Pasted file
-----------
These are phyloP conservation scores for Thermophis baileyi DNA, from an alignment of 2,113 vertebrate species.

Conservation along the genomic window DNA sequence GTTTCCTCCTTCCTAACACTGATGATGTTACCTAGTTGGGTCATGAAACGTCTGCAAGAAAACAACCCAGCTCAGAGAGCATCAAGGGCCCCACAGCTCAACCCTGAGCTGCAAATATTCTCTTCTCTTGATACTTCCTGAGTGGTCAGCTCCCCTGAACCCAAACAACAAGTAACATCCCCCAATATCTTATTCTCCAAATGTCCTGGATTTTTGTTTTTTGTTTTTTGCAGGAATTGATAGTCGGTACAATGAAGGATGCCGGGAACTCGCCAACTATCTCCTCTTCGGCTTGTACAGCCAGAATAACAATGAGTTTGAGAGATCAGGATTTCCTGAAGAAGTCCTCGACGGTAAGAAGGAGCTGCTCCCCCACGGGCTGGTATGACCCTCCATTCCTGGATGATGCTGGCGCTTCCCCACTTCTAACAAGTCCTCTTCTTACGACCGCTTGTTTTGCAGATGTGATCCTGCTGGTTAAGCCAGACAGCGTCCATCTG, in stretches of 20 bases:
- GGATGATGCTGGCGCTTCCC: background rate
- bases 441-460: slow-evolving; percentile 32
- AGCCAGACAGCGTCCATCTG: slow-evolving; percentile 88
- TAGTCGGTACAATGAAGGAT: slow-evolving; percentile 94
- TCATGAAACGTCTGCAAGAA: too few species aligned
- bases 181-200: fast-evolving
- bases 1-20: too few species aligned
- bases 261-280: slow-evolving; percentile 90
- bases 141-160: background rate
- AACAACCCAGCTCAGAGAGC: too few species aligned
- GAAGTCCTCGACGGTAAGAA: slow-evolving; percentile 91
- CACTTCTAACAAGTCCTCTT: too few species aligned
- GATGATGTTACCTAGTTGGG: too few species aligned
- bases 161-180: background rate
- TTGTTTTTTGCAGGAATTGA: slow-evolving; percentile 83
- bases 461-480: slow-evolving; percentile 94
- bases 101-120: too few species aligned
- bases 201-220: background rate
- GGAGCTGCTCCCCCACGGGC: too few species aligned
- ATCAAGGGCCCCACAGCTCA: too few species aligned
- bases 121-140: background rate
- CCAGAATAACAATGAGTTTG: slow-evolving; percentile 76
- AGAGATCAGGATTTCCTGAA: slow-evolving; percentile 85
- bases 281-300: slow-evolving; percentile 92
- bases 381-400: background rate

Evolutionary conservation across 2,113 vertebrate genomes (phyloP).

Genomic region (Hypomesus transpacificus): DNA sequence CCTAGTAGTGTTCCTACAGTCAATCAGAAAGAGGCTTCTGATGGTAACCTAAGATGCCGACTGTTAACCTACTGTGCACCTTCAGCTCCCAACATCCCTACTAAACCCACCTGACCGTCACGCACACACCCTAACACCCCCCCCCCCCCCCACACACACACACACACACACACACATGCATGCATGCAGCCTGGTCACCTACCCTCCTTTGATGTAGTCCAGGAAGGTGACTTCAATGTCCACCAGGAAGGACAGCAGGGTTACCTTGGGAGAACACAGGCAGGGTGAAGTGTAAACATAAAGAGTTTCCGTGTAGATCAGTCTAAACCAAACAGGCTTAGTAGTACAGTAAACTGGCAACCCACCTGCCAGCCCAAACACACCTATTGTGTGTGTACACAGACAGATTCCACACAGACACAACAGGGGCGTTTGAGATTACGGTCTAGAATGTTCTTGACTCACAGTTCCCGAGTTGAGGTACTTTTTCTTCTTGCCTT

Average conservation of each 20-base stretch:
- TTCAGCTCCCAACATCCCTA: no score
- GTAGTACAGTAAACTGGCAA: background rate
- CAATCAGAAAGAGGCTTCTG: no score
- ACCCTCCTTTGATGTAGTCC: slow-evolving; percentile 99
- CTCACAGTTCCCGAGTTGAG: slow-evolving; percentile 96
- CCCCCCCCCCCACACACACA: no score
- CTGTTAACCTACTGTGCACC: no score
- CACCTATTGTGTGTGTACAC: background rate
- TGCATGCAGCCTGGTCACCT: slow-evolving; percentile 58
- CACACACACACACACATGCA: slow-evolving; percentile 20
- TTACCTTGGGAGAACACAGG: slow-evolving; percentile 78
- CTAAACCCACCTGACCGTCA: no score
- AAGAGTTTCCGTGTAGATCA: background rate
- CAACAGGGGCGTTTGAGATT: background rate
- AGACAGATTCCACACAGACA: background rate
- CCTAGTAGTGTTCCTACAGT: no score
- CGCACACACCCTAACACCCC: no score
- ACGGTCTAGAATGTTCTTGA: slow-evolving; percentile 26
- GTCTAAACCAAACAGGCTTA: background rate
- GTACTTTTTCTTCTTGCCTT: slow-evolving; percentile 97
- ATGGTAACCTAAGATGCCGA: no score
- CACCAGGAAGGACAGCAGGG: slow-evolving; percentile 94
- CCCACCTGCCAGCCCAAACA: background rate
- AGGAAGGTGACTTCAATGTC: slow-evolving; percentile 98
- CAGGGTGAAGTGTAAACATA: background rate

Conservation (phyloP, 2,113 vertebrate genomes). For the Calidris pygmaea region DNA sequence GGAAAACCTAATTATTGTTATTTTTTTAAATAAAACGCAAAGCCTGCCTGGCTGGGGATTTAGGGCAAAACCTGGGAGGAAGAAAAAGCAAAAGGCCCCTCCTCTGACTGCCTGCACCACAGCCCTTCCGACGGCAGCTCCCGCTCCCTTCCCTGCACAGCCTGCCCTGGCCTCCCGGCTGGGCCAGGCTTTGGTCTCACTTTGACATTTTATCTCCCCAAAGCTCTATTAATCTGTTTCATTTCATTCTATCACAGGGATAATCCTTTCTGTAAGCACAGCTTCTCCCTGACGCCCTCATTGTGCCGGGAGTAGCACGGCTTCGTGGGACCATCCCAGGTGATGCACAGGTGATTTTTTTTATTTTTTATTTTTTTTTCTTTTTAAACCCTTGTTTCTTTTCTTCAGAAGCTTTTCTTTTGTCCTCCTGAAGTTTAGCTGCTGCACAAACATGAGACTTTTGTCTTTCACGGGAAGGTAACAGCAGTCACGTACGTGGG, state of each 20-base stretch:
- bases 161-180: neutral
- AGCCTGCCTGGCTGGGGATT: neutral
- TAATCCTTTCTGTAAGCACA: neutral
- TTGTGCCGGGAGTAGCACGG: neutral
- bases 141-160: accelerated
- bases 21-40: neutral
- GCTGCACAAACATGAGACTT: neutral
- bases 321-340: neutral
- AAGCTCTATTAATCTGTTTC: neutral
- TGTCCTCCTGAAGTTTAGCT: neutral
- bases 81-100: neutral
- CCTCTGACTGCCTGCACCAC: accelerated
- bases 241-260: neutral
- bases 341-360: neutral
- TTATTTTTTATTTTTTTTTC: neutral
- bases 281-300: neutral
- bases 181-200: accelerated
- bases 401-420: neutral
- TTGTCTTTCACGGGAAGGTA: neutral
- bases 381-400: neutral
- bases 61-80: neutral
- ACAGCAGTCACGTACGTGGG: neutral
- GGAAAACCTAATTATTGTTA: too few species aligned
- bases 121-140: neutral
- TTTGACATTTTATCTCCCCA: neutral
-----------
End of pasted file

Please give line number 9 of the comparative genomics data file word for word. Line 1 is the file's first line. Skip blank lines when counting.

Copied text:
- bases 1-20: too few species aligned